The internal carotid arteries, like the vertebral arteries, have a differing distribution of elastic fibers compared to similar sized vessels elsewhere (although this is disputed 12). Although the tunica media and tunica adventitia are present, they are only a third as thick as their extracranial counterparts, with the vast majority of elastic fibers located in a subendothelial elastic lamina. This fundamental difference accounts for the markedly different natural history of intracranial arterial dissections compared to their extracranial counterparts. When a tear breaches the aforementioned subendothelial elastic layer, then there is little tissue preventing extension into the subarachnoid space, thus accounting for the very high rate of subarachnoid hemorrhage.

Spontaneous extracranial internal carotid artery dissection commonly originate near the level of the skull base and involves the distal portion of the cervical segment 14.

Largely limited to the cervical portion of the carotid artery where flow aberrations, intramural hematoma, luminal thrombus and mobile flaps can be visualized. May present with double lumen sign. An eccentric echogenic component may be noted if an intramural hematoma is present 27.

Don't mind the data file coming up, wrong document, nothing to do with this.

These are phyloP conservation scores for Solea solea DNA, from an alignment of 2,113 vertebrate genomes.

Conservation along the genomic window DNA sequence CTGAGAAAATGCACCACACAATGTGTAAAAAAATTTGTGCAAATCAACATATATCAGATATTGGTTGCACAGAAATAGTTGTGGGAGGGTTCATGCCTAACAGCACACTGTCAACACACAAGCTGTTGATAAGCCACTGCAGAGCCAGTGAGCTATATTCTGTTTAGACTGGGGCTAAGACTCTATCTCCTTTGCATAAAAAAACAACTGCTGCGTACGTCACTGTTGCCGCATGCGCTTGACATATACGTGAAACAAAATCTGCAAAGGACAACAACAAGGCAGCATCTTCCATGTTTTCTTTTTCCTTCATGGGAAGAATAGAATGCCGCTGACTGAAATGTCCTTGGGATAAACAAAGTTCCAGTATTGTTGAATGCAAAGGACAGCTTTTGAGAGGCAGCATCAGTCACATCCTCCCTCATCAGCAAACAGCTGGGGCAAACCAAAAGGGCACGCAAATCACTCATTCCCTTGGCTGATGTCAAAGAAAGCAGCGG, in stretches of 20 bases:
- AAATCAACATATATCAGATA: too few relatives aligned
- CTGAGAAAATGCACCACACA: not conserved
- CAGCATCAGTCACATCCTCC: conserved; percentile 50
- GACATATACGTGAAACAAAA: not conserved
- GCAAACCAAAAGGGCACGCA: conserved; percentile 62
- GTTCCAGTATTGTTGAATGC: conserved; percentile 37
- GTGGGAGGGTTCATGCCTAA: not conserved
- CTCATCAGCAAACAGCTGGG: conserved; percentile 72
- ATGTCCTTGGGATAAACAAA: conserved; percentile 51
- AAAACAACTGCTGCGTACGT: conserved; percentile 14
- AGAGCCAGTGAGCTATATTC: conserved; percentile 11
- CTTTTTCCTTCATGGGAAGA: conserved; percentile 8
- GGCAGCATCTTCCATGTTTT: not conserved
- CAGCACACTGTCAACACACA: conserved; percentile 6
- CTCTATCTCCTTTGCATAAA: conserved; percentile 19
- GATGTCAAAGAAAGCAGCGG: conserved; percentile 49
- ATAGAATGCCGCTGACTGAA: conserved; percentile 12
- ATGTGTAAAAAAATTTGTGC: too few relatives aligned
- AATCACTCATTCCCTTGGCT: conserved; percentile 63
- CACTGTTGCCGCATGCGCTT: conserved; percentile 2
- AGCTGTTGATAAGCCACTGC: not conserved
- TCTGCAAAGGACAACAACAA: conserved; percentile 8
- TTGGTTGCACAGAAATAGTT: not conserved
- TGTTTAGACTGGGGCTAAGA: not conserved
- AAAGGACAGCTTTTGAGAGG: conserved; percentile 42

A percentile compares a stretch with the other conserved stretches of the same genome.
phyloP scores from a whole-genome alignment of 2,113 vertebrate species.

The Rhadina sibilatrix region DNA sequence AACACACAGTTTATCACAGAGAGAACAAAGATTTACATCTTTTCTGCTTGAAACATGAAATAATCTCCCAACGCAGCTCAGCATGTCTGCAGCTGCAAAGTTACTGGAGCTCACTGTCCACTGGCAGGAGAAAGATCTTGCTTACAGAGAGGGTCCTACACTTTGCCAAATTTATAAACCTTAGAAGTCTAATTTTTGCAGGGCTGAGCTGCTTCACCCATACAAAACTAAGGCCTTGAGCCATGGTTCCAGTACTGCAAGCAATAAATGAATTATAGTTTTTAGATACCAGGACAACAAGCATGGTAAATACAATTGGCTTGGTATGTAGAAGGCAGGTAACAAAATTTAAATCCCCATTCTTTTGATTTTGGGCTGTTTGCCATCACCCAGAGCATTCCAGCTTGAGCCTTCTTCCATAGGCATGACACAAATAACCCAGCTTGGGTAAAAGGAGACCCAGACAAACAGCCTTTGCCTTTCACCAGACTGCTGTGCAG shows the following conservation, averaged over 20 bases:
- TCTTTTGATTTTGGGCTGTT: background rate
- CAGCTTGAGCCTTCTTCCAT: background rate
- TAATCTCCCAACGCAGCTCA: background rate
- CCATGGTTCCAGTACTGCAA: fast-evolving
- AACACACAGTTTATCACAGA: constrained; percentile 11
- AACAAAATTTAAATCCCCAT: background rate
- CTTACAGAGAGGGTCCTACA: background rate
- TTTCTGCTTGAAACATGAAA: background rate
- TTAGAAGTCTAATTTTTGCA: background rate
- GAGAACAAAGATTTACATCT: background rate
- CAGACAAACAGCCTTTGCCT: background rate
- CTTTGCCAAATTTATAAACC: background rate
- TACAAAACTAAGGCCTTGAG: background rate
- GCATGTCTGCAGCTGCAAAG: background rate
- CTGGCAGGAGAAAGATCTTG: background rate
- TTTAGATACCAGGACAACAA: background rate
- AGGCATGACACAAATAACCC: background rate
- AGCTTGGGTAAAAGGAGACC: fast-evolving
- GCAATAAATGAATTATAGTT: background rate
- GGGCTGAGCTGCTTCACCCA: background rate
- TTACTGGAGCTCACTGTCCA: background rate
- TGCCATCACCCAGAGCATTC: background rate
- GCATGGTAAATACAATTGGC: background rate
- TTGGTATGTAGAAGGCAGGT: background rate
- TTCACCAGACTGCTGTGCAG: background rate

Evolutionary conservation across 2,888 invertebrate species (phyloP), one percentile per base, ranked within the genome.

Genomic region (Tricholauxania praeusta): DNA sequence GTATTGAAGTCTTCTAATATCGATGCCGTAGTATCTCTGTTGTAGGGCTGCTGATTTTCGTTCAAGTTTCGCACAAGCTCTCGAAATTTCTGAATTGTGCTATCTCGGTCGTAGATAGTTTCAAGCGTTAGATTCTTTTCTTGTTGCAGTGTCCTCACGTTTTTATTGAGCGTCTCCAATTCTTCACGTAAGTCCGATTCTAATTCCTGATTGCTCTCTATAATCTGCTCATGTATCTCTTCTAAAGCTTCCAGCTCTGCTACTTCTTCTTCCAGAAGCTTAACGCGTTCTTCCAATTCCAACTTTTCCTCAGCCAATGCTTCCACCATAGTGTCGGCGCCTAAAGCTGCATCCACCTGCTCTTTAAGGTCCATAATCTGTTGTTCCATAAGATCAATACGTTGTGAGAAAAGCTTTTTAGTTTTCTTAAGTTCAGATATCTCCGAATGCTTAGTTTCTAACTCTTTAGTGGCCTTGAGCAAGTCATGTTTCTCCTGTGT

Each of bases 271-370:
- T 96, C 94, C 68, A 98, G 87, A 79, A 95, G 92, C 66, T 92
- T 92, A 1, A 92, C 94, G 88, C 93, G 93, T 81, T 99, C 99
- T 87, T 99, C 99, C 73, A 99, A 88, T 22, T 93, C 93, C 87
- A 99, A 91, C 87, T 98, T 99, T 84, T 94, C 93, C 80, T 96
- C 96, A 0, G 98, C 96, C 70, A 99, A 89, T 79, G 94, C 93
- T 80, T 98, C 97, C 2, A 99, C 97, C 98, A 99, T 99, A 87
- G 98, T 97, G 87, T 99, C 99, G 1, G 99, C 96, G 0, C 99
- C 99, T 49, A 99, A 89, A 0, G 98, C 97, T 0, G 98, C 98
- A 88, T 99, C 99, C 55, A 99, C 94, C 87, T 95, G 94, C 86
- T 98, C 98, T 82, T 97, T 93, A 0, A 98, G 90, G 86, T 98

• non-contrast brain CT is insensitive for dissection but may demonstrate

    • cerebral ischemia/infarct

    • arterial wall hematoma in the upper portion of the ICA as a spontaneous crescent-shaped hyperattenuating focus 9

  • CTA may demonstrate 7,9

    • enlargement of the dissected artery

    • an abnormal vessel contour (see DSA below): generally considered highly specific and sensitive

    • classical appearance: narrowed eccentric lumen surrounded by a crescent-shaped mural thrombus and thin annular enhancement (vasa vasorum enhancement in the adventitia)

    • intimal flap

    • dissecting aneurysm (internal carotid artery pseudoaneurysm)